Government Lawyers Drink Illegal Brew
On Monday, April 25, in the Dirksen Federal Building, two officials of the U.S. attorney's office voluntarily drank Nicaraguan coffee given them by a self-proclaimed "smuggler for peace." He was one Karl Meyer, carpenter and tax resister, dressed in a greenish suit, wearing a beard that appeared to be real. The coffee was brewed from beans that Meyer and his wife, Kathleen Kelly, had illegally transported into the U.S. in a large rough bag bearing the words "Nicaragua Libre." The bag was not taken into custody. Neither was Meyer's beige thermos nor Meyer himself, though he thought being arrested would give him a chance to enlighten a jury of his peers about the U.S. trade embargo of Nicaragua.
Also not arrested was Assistant U.S. Attorney David Stetler, chief of the office's criminal receiving and appellate division, who drank the dark contraband beverage. Asked to comment on the coffee, Stetler said: "It was just fine."
Nicaraguan Coffee Beans Seen as National Threat
In May 1985, President Ronald Reagan declared Nicaragua to be "an unusual and extraordinary threat to the national security and foreign policy of the United States" and established a trade embargo.
Reagan renewed the embargo on April 25, despite the Central American peace accords.
One of Latin America's leading exporters of coffee to the U.S. is Colombia. But Colombia is not a threat to the U.S., so there is no need to say no to Colombian coffee.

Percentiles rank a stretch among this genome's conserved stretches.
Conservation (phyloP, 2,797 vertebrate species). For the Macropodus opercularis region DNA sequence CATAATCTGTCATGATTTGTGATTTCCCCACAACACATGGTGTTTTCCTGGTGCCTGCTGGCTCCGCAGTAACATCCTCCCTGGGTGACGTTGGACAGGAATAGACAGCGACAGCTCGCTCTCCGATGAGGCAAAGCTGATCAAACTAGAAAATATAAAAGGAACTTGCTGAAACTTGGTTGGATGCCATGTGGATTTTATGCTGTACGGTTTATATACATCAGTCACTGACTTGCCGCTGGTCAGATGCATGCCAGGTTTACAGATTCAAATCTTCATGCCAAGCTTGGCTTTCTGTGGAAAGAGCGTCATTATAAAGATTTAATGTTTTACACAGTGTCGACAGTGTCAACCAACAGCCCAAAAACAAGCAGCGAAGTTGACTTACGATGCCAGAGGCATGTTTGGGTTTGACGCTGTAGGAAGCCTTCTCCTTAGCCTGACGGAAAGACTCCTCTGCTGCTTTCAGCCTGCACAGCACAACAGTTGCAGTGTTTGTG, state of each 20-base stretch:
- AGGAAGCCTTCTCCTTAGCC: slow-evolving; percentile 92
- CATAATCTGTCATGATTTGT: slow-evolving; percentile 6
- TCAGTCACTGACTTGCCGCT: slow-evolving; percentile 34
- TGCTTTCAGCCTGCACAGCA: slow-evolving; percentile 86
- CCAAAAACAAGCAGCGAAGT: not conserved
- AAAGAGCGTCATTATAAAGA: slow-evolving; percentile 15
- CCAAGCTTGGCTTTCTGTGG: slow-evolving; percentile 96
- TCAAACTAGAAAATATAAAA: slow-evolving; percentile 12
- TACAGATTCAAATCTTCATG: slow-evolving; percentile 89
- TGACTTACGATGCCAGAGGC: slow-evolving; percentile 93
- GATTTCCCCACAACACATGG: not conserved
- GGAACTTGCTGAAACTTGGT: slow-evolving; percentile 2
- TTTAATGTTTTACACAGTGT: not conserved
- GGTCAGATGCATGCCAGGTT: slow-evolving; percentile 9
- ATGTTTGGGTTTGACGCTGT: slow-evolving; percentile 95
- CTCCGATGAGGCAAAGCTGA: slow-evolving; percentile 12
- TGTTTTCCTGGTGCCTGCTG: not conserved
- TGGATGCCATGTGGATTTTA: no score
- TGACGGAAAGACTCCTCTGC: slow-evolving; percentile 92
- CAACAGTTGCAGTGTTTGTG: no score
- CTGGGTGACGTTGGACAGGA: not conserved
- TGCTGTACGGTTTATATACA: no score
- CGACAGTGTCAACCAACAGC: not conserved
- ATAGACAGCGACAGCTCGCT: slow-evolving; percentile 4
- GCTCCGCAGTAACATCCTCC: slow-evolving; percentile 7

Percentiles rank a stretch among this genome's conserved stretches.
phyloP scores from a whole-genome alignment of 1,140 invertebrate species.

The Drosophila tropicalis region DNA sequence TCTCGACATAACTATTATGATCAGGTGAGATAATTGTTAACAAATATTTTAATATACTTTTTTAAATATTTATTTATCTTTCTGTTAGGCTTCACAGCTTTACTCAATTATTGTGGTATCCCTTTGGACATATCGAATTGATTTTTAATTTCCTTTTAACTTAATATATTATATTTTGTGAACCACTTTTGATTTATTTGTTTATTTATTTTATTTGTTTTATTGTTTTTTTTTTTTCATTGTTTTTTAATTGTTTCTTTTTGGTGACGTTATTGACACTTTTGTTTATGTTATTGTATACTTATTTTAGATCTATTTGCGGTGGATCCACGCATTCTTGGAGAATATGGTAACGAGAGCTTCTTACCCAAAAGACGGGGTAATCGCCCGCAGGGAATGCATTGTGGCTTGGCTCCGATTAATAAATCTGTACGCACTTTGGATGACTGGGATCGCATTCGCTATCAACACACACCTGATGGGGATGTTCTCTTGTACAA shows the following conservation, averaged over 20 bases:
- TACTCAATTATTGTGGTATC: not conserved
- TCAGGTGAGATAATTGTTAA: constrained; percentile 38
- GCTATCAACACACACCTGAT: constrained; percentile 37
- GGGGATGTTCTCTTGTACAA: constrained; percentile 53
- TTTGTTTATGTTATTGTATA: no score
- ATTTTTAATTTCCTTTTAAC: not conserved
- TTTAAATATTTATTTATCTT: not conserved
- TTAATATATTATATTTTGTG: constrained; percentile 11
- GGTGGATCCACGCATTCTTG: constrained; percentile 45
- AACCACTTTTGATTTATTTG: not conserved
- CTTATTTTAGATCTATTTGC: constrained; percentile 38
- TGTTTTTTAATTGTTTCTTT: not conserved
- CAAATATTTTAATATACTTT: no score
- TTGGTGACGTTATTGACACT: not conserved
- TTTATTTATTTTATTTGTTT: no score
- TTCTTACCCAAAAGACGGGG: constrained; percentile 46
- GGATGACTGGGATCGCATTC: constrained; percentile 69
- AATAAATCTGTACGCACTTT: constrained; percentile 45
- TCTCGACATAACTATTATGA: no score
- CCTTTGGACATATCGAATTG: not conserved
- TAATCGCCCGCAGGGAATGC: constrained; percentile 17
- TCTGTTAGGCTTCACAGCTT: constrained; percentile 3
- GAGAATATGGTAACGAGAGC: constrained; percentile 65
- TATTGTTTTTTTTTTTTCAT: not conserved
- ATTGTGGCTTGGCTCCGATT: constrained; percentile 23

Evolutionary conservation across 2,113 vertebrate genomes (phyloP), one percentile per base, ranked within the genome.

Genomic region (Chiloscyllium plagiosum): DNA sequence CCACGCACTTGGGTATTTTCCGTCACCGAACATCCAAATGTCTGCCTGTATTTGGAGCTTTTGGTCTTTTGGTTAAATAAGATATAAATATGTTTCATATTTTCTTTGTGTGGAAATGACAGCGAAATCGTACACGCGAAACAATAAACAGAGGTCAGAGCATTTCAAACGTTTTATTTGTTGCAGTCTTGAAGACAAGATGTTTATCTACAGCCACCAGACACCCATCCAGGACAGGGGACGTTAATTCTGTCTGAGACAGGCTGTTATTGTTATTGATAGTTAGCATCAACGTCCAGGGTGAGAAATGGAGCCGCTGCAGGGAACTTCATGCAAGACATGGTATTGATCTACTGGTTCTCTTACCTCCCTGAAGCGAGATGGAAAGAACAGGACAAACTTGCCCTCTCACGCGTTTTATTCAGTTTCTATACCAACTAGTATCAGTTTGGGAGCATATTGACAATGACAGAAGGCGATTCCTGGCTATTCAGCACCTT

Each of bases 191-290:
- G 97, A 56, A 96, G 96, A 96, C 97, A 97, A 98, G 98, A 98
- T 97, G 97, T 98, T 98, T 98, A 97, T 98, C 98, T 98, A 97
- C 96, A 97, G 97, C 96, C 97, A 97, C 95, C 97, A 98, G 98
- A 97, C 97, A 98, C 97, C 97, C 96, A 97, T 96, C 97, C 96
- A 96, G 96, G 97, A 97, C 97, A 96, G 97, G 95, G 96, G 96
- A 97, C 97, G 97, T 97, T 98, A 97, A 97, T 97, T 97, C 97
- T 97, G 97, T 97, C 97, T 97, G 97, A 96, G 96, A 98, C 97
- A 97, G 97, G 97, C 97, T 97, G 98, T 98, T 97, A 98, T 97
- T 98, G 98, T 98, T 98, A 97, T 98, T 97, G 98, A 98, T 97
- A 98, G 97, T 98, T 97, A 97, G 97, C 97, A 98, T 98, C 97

Banned Bean Transported Across State Line for Illegal Purposes
Karl Meyer brazenly admitted to having smuggled 152 pounds of raw green coffee beans from Nicaragua. He delivered the bulk of said beans, approximately 120 pounds, to Madison, Wisconsin, where a group calling itself Trade for Peace offers the coffee for sale to the public. In March, the U.S. attorney in Madison, alerted to Trade for Peace's activities, warned the group to cease and desist or face U.S. Customs Service investigation and possible prosecution. Besides ill-gotten coffee, Trade for Peace sells Nicaraguan postage stamps and handicrafts.
Amnesia Strikes U.S. Treasury Department: Even Transformed Beans May Be Illegal
Amnesia struck the U.S. Treasury Department last month. In 1985, according to lawyers for a coffee importer in Fort Wayne, Indiana, the department said that importing Nicaraguan coffee beans would be legal if the coffee was processed in a third country.
Last week, however, a spokesperson for the Treasury Department told this reporter that the department had been unaware of this coffee loophole until fairly recently, when a private citizen alerted one of its branches, Customs, to an ad for the coffee. Now government lawyers have drafted a six-page report saying coffee that is "decaffeinated, roasted, ground and packaged in a third country will not be considered sufficiently transformed to lose its Nicaraguan identity." This new interpretation awaits approval by high Treasury Department officials. Meanwhile, Nicaraguan coffee processed in Canada and the Netherlands is legal for all ages.